Shock of The Week: Remy Ma Gets 8 Years

The hip-hop world had better get it together. Fame and celebrity will not protect your ass from the prison if you’re Black. Wesley Snipes just learned that lesson (OK so he’s not a hip-hop star, but he’s Black and he’s famous, so stay with me!), and Lil Kim and Foxy Brown have as well, and Snoop Dogg seems to get pulled over by the cops every time he leaves his driveway. The list could go on.

The latest hip-hop star to face prison time is Remy “I look too good to be fcukin’ you” Ma for shooting her homegirl in the gut over $3000 and fleeing the club in the meatpacking district of Manhattan where the incident took place. She was sentenced to 8 long years in prison. The details from E-Online:

In March, a jury convicted her on four counts, including assault, weapons possession and attempted coercion, for shooting Makeda Barnes-Joseph in the gut last July in a dispute over $3,000. She faced more than 25 years behind bars.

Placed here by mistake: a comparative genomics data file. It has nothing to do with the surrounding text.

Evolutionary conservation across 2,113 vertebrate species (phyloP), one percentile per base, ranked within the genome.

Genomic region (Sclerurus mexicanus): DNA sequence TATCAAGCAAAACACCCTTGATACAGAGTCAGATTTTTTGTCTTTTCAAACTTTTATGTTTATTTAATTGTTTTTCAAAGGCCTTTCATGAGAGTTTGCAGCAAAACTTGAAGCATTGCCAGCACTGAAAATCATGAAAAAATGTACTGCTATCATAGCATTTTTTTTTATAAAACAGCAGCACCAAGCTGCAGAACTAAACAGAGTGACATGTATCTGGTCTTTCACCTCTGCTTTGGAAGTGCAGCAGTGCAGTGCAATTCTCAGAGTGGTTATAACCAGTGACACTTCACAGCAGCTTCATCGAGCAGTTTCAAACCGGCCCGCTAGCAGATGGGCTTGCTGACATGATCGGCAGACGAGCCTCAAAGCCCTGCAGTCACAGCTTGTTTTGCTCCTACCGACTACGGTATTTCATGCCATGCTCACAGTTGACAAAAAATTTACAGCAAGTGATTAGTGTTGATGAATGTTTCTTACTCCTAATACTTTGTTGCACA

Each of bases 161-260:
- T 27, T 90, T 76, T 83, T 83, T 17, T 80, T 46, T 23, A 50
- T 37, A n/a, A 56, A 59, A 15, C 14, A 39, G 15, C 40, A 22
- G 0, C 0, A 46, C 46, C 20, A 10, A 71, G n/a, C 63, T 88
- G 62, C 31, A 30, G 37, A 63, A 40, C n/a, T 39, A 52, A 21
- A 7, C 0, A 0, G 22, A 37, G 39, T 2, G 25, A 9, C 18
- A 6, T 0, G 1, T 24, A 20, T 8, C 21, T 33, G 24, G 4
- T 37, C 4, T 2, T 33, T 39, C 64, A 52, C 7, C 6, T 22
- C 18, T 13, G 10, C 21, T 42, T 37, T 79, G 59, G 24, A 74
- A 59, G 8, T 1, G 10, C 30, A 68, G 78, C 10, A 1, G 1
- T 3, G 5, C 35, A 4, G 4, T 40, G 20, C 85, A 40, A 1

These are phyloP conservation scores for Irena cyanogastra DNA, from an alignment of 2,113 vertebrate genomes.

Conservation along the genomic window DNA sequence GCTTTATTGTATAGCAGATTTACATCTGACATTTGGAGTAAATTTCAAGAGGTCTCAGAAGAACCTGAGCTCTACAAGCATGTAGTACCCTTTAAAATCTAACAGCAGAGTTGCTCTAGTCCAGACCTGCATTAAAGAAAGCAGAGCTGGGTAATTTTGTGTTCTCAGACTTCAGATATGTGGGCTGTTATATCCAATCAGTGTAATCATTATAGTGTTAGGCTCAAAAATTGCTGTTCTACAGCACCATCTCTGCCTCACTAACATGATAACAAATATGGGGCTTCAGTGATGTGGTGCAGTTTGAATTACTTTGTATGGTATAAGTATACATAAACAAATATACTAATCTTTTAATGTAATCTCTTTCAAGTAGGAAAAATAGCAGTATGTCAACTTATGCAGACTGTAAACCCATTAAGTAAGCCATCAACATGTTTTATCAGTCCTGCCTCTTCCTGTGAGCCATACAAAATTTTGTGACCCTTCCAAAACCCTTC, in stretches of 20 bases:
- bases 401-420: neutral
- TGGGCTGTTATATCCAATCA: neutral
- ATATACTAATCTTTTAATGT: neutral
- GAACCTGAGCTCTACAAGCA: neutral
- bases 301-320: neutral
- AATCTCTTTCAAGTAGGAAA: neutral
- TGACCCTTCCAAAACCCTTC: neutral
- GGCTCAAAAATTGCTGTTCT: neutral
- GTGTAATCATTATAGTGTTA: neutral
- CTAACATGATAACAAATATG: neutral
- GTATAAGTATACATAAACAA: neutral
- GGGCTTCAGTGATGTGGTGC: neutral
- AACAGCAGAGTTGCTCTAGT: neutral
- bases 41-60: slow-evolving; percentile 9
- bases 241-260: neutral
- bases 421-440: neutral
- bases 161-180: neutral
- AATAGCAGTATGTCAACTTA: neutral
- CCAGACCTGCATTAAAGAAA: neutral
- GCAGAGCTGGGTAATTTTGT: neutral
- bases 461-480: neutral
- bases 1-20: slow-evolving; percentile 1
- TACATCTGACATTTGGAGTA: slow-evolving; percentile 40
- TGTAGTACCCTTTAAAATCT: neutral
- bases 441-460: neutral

After State Supreme Court Justice Rena Uviller handed down the punishment, Ma’s fiancé, fellow hip-hopster Papoose, sparked a melee as he screamed invective at the victim, who took the stand earlier asking for a harsh sentence.

“Get the f–k off me. F–k y’all. F–k jail,” the performer [Papoose] yelled as the hearing ended and bailiffs escorted him out of the Manhattan court. “I don’t care. Lock me up. Lock me up. Take me to jail. Arrest me. It’s all about money.”

Papoose was caught by Rikers Island corrections officers last week allegedly trying to smuggle his betrothed a handcuff key as the two were about to tie the knot in a jailhouse wedding. He wasn’t charged, but the nuptials were nixed.